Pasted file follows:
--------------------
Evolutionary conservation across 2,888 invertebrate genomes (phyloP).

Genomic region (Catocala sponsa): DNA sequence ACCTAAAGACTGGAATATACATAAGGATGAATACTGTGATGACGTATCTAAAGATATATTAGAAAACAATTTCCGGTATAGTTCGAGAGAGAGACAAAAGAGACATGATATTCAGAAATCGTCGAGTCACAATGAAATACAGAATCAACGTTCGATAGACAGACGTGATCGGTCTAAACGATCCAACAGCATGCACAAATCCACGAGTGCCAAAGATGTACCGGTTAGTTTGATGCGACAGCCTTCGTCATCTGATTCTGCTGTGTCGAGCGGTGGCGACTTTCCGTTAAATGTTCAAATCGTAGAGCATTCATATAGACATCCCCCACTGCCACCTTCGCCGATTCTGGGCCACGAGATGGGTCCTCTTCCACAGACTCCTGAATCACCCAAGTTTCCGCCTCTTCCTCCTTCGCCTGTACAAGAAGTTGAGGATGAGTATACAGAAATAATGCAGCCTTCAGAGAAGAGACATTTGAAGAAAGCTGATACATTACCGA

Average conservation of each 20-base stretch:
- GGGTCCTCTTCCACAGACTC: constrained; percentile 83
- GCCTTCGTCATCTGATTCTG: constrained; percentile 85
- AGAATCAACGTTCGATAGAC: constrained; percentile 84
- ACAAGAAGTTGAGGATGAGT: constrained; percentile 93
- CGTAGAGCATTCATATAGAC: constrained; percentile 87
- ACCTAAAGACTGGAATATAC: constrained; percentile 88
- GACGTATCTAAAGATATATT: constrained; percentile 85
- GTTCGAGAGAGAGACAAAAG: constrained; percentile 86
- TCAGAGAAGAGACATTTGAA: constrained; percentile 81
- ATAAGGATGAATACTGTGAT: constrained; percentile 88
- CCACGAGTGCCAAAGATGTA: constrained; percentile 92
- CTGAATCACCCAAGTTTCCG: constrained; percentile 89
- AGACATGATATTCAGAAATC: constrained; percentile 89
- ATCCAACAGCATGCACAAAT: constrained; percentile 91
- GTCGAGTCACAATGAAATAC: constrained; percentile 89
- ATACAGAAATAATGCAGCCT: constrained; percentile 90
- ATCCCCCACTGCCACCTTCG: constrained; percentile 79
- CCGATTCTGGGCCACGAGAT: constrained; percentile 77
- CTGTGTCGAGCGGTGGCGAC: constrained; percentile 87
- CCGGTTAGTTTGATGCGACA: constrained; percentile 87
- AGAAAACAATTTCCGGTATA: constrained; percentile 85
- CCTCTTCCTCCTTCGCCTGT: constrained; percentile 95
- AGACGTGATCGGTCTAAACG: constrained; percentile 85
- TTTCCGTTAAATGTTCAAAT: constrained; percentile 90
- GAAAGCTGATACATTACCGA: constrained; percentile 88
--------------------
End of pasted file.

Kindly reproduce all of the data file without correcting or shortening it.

Evolutionary conservation across 2,888 invertebrate genomes (phyloP).

Genomic region (Catocala sponsa): DNA sequence ACCTAAAGACTGGAATATACATAAGGATGAATACTGTGATGACGTATCTAAAGATATATTAGAAAACAATTTCCGGTATAGTTCGAGAGAGAGACAAAAGAGACATGATATTCAGAAATCGTCGAGTCACAATGAAATACAGAATCAACGTTCGATAGACAGACGTGATCGGTCTAAACGATCCAACAGCATGCACAAATCCACGAGTGCCAAAGATGTACCGGTTAGTTTGATGCGACAGCCTTCGTCATCTGATTCTGCTGTGTCGAGCGGTGGCGACTTTCCGTTAAATGTTCAAATCGTAGAGCATTCATATAGACATCCCCCACTGCCACCTTCGCCGATTCTGGGCCACGAGATGGGTCCTCTTCCACAGACTCCTGAATCACCCAAGTTTCCGCCTCTTCCTCCTTCGCCTGTACAAGAAGTTGAGGATGAGTATACAGAAATAATGCAGCCTTCAGAGAAGAGACATTTGAAGAAAGCTGATACATTACCGA

Average conservation of each 20-base stretch:
- GGGTCCTCTTCCACAGACTC: constrained; percentile 83
- GCCTTCGTCATCTGATTCTG: constrained; percentile 85
- AGAATCAACGTTCGATAGAC: constrained; percentile 84
- ACAAGAAGTTGAGGATGAGT: constrained; percentile 93
- CGTAGAGCATTCATATAGAC: constrained; percentile 87
- ACCTAAAGACTGGAATATAC: constrained; percentile 88
- GACGTATCTAAAGATATATT: constrained; percentile 85
- GTTCGAGAGAGAGACAAAAG: constrained; percentile 86
- TCAGAGAAGAGACATTTGAA: constrained; percentile 81
- ATAAGGATGAATACTGTGAT: constrained; percentile 88
- CCACGAGTGCCAAAGATGTA: constrained; percentile 92
- CTGAATCACCCAAGTTTCCG: constrained; percentile 89
- AGACATGATATTCAGAAATC: constrained; percentile 89
- ATCCAACAGCATGCACAAAT: constrained; percentile 91
- GTCGAGTCACAATGAAATAC: constrained; percentile 89
- ATACAGAAATAATGCAGCCT: constrained; percentile 90
- ATCCCCCACTGCCACCTTCG: constrained; percentile 79
- CCGATTCTGGGCCACGAGAT: constrained; percentile 77
- CTGTGTCGAGCGGTGGCGAC: constrained; percentile 87
- CCGGTTAGTTTGATGCGACA: constrained; percentile 87
- AGAAAACAATTTCCGGTATA: constrained; percentile 85
- CCTCTTCCTCCTTCGCCTGT: constrained; percentile 95
- AGACGTGATCGGTCTAAACG: constrained; percentile 85
- TTTCCGTTAAATGTTCAAAT: constrained; percentile 90
- GAAAGCTGATACATTACCGA: constrained; percentile 88